In recognition of the 14th anniversary of the formal end of recovery operations at the World Trade Center, the National September 11 Memorial & Museum held a special tribute to honor the men and women of the nine-month rescue and recovery effort.
The ceremony took place yesterday near the Last Column, the final steel beam ceremonially removed from the World Trade Center site when recovery operations ended. Culminating in a moment of silence to remember those who have succumbed to 9/11-related illnesses, the event concluded with participants tying ribbons at the base of the Last Column.
“Despite dreadful conditions and the sometimes destructive toll on their physical and mental health, these dedicated men and women came together to help search, clean up and start the process of recovery,” 9/11 Memorial President Joe Daniels said. “Hour after hour, day after day, year after year, they paved the way for New York City, and the nation, to get back on its feet, to rebuild, and most importantly, to heal.”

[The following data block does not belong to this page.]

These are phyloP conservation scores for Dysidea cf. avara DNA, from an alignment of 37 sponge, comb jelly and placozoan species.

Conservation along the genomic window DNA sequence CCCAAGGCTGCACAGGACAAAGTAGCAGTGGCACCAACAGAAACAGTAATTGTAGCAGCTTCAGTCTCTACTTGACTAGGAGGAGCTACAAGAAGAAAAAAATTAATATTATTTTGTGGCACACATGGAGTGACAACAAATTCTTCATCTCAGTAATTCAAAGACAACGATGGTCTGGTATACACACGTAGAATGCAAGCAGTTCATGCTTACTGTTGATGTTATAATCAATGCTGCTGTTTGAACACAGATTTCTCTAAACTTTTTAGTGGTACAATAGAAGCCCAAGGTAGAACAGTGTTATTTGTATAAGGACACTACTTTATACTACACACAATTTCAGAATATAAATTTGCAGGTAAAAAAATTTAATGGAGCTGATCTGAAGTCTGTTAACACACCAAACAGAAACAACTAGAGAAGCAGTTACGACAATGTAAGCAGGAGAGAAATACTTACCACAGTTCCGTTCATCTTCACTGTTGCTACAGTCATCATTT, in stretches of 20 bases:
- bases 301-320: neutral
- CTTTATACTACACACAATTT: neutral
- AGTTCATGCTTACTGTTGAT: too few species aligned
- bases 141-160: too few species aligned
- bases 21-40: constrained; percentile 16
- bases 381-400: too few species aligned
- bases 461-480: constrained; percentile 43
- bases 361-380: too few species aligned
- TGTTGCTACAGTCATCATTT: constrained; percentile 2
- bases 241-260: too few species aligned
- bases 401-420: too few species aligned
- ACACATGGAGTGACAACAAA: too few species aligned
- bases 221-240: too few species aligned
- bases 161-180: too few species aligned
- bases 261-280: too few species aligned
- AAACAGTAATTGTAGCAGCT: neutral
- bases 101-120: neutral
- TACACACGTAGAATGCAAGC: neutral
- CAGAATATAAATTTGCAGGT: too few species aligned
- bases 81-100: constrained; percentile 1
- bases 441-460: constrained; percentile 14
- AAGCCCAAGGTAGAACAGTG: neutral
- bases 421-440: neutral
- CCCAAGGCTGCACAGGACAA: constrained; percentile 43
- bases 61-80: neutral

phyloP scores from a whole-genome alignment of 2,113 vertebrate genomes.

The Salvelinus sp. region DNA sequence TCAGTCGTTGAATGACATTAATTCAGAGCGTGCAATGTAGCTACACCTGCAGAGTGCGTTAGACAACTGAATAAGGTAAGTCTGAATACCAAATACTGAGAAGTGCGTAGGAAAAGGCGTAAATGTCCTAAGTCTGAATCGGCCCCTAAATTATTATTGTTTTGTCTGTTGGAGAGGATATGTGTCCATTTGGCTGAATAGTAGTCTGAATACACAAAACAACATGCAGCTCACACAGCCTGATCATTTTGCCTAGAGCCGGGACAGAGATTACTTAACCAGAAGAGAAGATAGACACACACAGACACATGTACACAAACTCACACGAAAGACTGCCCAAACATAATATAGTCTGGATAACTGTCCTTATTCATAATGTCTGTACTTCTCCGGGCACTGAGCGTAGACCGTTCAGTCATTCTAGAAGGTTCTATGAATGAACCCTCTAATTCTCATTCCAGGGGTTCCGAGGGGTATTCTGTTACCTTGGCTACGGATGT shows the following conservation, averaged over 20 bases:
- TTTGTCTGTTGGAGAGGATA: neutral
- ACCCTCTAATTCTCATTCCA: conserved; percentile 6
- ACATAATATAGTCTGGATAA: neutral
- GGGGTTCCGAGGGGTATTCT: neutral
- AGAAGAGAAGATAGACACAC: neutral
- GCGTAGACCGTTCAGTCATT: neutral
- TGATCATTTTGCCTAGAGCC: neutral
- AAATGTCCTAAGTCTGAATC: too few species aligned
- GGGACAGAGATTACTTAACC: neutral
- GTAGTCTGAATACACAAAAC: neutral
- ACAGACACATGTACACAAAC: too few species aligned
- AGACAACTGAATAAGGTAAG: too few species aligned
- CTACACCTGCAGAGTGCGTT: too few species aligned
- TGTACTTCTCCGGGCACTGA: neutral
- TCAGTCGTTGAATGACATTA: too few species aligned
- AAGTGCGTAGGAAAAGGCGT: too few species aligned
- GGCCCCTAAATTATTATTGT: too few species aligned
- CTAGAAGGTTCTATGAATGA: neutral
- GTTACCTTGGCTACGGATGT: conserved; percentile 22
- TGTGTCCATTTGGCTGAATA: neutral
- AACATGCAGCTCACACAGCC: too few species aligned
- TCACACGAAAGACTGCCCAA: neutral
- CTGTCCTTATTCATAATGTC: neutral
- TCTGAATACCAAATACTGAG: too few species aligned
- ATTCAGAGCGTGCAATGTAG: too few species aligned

Museum officials also announced the recent donations of three artifacts related to recovery operations and stories of workers who became ill or died from exposure to Ground Zero toxins. The artifacts are a red bomber jacket worn by 9/11-health advocate John Feal, a key to the city presented to retired New York firefighter Ray Pfeifer and two challenge coins in honor of Ronald Cohen, who died of brain cancer after leading various rescue and recovery efforts at Ground Zero.
By 9/11 Memorial Staff